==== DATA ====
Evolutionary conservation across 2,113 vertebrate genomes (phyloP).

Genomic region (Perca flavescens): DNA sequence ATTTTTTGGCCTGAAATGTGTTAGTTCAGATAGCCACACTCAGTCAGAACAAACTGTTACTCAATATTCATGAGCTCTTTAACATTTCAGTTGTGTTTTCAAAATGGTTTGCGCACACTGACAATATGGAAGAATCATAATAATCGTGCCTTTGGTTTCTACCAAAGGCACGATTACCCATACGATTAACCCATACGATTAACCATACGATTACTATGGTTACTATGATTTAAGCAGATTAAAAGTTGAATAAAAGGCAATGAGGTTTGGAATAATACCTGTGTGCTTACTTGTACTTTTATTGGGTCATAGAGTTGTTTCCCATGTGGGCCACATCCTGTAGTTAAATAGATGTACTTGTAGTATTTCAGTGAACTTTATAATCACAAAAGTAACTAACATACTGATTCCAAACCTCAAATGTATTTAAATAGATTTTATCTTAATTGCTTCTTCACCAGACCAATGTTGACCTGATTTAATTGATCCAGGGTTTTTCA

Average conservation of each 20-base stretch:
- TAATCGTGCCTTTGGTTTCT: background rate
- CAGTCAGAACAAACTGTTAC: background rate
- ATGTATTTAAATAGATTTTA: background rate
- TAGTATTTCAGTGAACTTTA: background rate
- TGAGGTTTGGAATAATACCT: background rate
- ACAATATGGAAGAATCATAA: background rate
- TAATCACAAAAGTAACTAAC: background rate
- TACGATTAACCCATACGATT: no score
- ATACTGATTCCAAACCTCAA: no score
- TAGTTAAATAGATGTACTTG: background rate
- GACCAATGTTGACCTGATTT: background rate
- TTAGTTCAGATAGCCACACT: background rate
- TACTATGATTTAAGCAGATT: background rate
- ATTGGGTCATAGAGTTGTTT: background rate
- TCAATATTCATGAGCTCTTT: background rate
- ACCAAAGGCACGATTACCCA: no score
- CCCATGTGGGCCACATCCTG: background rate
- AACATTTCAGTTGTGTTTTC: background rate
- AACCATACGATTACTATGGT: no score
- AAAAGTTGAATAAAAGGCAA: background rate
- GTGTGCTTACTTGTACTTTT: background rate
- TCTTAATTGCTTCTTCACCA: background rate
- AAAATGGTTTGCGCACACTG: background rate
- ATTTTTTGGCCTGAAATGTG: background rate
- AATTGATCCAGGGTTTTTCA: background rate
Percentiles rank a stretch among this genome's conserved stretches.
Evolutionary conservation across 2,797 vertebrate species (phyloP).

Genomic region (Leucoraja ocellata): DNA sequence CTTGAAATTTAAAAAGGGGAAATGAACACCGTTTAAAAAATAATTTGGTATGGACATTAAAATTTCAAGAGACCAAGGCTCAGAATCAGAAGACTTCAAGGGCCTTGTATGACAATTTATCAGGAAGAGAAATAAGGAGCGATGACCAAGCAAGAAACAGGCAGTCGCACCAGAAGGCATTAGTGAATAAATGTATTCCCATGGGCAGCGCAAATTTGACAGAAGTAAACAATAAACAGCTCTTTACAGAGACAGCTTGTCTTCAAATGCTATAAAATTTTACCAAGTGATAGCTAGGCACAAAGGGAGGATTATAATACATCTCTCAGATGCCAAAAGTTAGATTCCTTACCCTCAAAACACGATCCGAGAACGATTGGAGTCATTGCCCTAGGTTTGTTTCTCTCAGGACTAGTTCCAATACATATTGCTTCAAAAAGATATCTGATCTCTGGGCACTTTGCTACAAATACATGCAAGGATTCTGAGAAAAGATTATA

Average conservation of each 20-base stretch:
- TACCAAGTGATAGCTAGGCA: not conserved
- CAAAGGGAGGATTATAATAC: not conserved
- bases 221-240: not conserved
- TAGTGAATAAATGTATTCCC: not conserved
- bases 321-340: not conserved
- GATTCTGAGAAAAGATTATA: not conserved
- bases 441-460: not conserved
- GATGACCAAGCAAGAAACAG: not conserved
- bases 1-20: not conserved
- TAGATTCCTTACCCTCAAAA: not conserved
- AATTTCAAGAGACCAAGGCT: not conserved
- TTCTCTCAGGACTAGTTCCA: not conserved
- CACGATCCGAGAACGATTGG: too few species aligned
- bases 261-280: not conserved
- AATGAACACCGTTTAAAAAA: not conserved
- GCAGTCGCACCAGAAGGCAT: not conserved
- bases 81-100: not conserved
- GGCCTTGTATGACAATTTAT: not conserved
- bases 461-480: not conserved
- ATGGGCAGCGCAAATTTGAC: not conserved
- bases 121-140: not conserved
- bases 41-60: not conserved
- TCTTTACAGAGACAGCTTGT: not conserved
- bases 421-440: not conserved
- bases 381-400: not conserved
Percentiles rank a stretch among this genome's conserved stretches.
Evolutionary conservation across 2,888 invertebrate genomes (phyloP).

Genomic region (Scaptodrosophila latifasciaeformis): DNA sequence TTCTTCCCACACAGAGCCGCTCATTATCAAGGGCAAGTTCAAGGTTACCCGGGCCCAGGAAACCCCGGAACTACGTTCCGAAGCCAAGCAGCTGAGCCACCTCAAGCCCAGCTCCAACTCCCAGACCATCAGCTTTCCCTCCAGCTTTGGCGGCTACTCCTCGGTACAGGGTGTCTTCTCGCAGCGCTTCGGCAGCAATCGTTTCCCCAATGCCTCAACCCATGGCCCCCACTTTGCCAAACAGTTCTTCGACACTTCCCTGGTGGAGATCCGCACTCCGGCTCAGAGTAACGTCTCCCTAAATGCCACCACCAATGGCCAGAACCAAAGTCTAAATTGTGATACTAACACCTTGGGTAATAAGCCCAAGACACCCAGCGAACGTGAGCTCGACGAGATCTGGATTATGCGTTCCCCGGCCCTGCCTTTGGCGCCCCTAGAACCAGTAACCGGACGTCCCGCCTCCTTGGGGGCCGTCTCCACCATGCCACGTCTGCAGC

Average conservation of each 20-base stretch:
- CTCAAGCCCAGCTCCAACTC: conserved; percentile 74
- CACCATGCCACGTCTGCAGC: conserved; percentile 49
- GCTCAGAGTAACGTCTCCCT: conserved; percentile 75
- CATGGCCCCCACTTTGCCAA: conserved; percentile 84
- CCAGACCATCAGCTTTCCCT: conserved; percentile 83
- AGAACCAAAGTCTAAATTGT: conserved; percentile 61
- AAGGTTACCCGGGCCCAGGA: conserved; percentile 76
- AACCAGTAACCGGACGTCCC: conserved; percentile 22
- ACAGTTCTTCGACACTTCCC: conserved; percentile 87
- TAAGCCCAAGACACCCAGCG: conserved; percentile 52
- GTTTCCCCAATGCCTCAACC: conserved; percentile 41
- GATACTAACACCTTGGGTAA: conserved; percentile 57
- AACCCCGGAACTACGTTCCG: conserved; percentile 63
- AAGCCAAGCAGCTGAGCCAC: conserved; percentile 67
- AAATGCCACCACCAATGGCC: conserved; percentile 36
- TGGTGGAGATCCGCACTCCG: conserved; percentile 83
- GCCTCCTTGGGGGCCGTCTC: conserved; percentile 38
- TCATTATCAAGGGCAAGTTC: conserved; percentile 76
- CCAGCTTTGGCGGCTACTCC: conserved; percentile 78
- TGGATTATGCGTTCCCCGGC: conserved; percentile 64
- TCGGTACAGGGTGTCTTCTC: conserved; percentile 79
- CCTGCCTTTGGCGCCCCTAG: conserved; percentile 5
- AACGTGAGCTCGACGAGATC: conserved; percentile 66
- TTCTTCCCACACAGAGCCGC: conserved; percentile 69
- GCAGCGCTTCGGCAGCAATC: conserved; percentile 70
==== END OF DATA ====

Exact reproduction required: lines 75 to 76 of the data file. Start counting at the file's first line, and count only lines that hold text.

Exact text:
- AAGCCAAGCAGCTGAGCCAC: conserved; percentile 67
- AAATGCCACCACCAATGGCC: conserved; percentile 36